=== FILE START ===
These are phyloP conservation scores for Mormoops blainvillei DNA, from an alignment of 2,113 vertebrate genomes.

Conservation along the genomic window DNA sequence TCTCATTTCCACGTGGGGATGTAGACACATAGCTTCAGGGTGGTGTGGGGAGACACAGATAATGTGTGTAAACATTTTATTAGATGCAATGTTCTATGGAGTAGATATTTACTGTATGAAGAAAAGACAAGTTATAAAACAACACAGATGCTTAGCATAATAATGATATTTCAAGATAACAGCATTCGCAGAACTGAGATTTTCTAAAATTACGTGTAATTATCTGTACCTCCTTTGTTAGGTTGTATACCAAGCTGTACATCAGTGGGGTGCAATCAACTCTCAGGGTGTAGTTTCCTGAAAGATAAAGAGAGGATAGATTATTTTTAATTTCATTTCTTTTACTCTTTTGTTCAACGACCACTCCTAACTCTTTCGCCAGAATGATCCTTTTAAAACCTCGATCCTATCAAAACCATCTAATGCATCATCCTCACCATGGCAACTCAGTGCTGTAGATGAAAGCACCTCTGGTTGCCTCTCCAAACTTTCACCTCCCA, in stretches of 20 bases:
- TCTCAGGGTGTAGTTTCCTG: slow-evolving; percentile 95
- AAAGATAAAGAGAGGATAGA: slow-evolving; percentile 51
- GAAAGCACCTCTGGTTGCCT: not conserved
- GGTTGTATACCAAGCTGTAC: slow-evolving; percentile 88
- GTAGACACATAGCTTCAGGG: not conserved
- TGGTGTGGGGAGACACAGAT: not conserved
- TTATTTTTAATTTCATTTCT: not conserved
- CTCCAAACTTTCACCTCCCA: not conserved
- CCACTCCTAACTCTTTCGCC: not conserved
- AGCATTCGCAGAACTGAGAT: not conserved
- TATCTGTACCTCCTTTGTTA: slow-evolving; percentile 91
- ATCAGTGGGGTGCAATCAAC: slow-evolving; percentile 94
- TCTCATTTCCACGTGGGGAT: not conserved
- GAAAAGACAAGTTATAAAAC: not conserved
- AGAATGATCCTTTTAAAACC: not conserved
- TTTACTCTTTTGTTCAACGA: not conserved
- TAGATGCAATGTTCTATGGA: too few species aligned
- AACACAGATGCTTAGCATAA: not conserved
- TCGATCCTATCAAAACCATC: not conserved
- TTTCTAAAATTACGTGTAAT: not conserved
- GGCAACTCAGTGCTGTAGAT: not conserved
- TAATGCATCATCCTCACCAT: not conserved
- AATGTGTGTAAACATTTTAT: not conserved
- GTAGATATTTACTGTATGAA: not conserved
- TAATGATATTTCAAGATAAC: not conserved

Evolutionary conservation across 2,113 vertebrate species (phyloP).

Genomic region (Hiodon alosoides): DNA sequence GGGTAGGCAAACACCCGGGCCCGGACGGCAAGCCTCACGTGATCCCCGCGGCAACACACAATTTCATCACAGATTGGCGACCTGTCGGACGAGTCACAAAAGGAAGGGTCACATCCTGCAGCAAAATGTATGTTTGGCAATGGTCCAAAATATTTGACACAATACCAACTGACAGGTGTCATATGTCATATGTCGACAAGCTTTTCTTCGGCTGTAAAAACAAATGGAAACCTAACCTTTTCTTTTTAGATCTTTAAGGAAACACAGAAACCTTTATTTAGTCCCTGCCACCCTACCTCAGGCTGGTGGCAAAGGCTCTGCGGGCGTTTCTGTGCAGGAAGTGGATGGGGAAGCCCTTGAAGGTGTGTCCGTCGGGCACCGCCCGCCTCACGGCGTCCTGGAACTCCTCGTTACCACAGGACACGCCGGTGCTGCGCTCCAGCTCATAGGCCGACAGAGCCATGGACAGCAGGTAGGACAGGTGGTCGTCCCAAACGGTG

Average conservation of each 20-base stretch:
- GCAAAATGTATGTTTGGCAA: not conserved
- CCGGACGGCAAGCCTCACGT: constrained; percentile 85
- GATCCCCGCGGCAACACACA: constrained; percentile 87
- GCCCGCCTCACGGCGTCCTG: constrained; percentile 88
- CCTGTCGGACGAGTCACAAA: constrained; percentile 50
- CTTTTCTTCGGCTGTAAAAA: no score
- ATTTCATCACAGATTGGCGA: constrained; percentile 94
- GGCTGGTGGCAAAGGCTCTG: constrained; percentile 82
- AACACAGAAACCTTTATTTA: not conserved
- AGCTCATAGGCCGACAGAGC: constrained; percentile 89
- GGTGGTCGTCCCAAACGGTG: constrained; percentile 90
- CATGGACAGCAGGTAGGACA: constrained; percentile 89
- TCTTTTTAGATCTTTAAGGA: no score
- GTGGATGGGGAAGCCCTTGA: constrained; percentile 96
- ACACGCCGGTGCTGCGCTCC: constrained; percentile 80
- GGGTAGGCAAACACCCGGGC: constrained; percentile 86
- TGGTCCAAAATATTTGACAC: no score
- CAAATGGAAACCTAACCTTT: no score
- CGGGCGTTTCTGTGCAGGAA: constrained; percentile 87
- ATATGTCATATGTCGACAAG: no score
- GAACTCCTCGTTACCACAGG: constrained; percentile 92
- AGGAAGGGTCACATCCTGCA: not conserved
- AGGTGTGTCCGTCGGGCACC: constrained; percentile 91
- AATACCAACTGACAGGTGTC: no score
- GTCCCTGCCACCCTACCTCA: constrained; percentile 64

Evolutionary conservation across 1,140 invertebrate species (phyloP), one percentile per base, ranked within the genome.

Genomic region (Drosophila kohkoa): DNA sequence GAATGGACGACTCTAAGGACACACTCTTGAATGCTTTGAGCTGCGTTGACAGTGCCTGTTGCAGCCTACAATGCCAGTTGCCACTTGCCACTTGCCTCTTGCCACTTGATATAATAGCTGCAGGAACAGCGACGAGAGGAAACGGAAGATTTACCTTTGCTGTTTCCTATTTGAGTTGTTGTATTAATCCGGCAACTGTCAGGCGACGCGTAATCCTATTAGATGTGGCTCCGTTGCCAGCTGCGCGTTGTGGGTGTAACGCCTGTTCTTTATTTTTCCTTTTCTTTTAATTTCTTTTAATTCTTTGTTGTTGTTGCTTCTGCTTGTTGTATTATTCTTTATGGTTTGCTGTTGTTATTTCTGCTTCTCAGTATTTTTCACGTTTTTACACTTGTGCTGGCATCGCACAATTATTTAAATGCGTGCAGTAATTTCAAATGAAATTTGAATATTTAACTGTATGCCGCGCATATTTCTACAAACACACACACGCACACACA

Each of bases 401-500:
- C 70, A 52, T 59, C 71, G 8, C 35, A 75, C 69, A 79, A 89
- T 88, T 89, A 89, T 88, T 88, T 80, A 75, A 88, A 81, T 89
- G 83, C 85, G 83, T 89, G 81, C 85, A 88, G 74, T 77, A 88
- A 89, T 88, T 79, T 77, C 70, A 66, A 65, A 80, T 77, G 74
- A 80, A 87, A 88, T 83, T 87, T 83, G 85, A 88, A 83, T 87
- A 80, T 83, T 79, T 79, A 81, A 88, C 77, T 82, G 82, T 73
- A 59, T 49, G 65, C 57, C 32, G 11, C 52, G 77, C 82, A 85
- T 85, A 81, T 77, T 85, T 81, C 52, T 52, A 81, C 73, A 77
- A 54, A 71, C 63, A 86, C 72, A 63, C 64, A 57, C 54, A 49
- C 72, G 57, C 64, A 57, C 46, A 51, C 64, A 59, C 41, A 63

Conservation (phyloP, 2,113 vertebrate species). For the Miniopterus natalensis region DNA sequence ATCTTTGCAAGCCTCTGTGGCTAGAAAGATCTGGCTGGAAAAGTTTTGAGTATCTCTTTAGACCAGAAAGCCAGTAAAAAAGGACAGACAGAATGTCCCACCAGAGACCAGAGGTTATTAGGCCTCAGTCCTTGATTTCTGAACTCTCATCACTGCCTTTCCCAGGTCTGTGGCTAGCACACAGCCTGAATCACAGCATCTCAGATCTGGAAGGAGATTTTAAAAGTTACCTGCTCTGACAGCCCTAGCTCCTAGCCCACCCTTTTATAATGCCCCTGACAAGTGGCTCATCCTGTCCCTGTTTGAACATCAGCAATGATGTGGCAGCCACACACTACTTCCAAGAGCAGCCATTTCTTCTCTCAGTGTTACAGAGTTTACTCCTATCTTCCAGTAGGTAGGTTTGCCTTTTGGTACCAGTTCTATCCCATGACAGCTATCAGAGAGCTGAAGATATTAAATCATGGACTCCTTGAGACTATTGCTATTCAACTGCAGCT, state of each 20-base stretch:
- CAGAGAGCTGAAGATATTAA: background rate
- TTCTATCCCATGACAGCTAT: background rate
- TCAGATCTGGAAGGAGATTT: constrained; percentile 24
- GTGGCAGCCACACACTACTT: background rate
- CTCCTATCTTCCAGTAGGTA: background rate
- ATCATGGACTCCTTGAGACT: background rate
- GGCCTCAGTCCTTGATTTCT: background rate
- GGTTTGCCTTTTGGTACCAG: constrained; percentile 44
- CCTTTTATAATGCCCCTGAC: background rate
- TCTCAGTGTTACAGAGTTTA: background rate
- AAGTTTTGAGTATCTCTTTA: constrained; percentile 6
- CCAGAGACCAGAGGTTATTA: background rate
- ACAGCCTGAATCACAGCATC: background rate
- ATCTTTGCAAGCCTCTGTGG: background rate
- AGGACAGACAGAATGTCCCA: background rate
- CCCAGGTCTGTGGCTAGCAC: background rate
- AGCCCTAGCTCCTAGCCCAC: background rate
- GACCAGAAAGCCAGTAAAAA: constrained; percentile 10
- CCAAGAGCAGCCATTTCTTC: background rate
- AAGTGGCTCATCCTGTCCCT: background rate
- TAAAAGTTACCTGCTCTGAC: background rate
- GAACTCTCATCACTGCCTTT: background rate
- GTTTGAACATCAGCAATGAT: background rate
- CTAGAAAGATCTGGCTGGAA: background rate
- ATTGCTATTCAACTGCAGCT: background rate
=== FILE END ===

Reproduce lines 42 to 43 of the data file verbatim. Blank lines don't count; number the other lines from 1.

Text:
- CATGGACAGCAGGTAGGACA: constrained; percentile 89
- TCTTTTTAGATCTTTAAGGA: no score